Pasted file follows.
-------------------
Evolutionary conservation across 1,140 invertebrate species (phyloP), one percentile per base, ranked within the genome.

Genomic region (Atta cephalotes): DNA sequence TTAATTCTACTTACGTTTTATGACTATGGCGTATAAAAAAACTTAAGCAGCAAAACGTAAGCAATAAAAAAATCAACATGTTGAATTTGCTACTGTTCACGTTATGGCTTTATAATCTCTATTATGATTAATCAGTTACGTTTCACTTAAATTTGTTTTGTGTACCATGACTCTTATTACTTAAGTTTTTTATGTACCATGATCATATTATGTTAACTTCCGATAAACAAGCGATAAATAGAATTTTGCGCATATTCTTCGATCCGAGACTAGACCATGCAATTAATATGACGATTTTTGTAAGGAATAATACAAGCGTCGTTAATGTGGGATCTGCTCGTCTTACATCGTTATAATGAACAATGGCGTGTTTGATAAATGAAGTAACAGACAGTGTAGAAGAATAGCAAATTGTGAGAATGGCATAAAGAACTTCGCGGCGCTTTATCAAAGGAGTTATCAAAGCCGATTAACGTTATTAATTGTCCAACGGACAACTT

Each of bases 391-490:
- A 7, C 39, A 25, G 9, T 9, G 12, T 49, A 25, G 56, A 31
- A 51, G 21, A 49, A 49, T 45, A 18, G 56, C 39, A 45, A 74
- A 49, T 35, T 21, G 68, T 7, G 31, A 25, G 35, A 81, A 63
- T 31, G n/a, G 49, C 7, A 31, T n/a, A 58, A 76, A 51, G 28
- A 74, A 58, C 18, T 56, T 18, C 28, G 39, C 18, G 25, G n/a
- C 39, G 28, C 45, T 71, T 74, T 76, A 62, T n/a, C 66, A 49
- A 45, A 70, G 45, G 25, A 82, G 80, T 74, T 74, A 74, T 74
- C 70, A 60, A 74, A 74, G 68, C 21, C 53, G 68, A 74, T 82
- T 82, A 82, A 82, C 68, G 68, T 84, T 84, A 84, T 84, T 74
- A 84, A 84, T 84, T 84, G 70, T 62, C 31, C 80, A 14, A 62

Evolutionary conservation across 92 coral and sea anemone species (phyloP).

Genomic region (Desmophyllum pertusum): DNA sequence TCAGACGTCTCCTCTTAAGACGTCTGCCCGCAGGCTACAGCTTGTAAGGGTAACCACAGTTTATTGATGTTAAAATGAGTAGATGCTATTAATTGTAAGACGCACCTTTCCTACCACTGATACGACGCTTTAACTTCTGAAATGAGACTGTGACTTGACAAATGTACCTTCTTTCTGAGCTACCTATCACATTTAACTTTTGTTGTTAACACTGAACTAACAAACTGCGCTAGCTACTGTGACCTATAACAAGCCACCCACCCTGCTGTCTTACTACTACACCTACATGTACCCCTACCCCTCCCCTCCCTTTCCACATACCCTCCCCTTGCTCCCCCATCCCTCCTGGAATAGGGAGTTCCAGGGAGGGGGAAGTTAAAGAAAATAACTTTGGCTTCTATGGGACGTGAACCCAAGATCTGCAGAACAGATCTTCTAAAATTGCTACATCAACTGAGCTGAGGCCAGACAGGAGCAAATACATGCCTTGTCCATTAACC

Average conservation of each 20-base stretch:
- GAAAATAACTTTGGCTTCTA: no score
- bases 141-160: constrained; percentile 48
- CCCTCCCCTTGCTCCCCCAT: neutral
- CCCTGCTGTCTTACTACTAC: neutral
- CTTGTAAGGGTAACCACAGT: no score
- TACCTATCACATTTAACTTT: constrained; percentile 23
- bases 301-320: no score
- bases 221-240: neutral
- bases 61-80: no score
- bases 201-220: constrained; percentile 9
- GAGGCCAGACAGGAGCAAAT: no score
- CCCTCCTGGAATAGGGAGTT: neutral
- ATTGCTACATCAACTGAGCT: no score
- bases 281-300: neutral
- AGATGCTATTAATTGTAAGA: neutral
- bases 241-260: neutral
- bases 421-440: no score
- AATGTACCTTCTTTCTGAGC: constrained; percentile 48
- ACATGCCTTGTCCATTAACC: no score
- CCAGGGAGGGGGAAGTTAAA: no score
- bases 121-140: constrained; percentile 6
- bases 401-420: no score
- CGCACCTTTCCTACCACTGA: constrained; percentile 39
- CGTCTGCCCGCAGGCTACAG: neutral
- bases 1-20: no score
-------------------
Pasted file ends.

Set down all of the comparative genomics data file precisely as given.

Evolutionary conservation across 1,140 invertebrate species (phyloP), one percentile per base, ranked within the genome.

Genomic region (Atta cephalotes): DNA sequence TTAATTCTACTTACGTTTTATGACTATGGCGTATAAAAAAACTTAAGCAGCAAAACGTAAGCAATAAAAAAATCAACATGTTGAATTTGCTACTGTTCACGTTATGGCTTTATAATCTCTATTATGATTAATCAGTTACGTTTCACTTAAATTTGTTTTGTGTACCATGACTCTTATTACTTAAGTTTTTTATGTACCATGATCATATTATGTTAACTTCCGATAAACAAGCGATAAATAGAATTTTGCGCATATTCTTCGATCCGAGACTAGACCATGCAATTAATATGACGATTTTTGTAAGGAATAATACAAGCGTCGTTAATGTGGGATCTGCTCGTCTTACATCGTTATAATGAACAATGGCGTGTTTGATAAATGAAGTAACAGACAGTGTAGAAGAATAGCAAATTGTGAGAATGGCATAAAGAACTTCGCGGCGCTTTATCAAAGGAGTTATCAAAGCCGATTAACGTTATTAATTGTCCAACGGACAACTT

Each of bases 391-490:
- A 7, C 39, A 25, G 9, T 9, G 12, T 49, A 25, G 56, A 31
- A 51, G 21, A 49, A 49, T 45, A 18, G 56, C 39, A 45, A 74
- A 49, T 35, T 21, G 68, T 7, G 31, A 25, G 35, A 81, A 63
- T 31, G n/a, G 49, C 7, A 31, T n/a, A 58, A 76, A 51, G 28
- A 74, A 58, C 18, T 56, T 18, C 28, G 39, C 18, G 25, G n/a
- C 39, G 28, C 45, T 71, T 74, T 76, A 62, T n/a, C 66, A 49
- A 45, A 70, G 45, G 25, A 82, G 80, T 74, T 74, A 74, T 74
- C 70, A 60, A 74, A 74, G 68, C 21, C 53, G 68, A 74, T 82
- T 82, A 82, A 82, C 68, G 68, T 84, T 84, A 84, T 84, T 74
- A 84, A 84, T 84, T 84, G 70, T 62, C 31, C 80, A 14, A 62

Evolutionary conservation across 92 coral and sea anemone species (phyloP).

Genomic region (Desmophyllum pertusum): DNA sequence TCAGACGTCTCCTCTTAAGACGTCTGCCCGCAGGCTACAGCTTGTAAGGGTAACCACAGTTTATTGATGTTAAAATGAGTAGATGCTATTAATTGTAAGACGCACCTTTCCTACCACTGATACGACGCTTTAACTTCTGAAATGAGACTGTGACTTGACAAATGTACCTTCTTTCTGAGCTACCTATCACATTTAACTTTTGTTGTTAACACTGAACTAACAAACTGCGCTAGCTACTGTGACCTATAACAAGCCACCCACCCTGCTGTCTTACTACTACACCTACATGTACCCCTACCCCTCCCCTCCCTTTCCACATACCCTCCCCTTGCTCCCCCATCCCTCCTGGAATAGGGAGTTCCAGGGAGGGGGAAGTTAAAGAAAATAACTTTGGCTTCTATGGGACGTGAACCCAAGATCTGCAGAACAGATCTTCTAAAATTGCTACATCAACTGAGCTGAGGCCAGACAGGAGCAAATACATGCCTTGTCCATTAACC

Average conservation of each 20-base stretch:
- GAAAATAACTTTGGCTTCTA: no score
- bases 141-160: constrained; percentile 48
- CCCTCCCCTTGCTCCCCCAT: neutral
- CCCTGCTGTCTTACTACTAC: neutral
- CTTGTAAGGGTAACCACAGT: no score
- TACCTATCACATTTAACTTT: constrained; percentile 23
- bases 301-320: no score
- bases 221-240: neutral
- bases 61-80: no score
- bases 201-220: constrained; percentile 9
- GAGGCCAGACAGGAGCAAAT: no score
- CCCTCCTGGAATAGGGAGTT: neutral
- ATTGCTACATCAACTGAGCT: no score
- bases 281-300: neutral
- AGATGCTATTAATTGTAAGA: neutral
- bases 241-260: neutral
- bases 421-440: no score
- AATGTACCTTCTTTCTGAGC: constrained; percentile 48
- ACATGCCTTGTCCATTAACC: no score
- CCAGGGAGGGGGAAGTTAAA: no score
- bases 121-140: constrained; percentile 6
- bases 401-420: no score
- CGCACCTTTCCTACCACTGA: constrained; percentile 39
- CGTCTGCCCGCAGGCTACAG: neutral
- bases 1-20: no score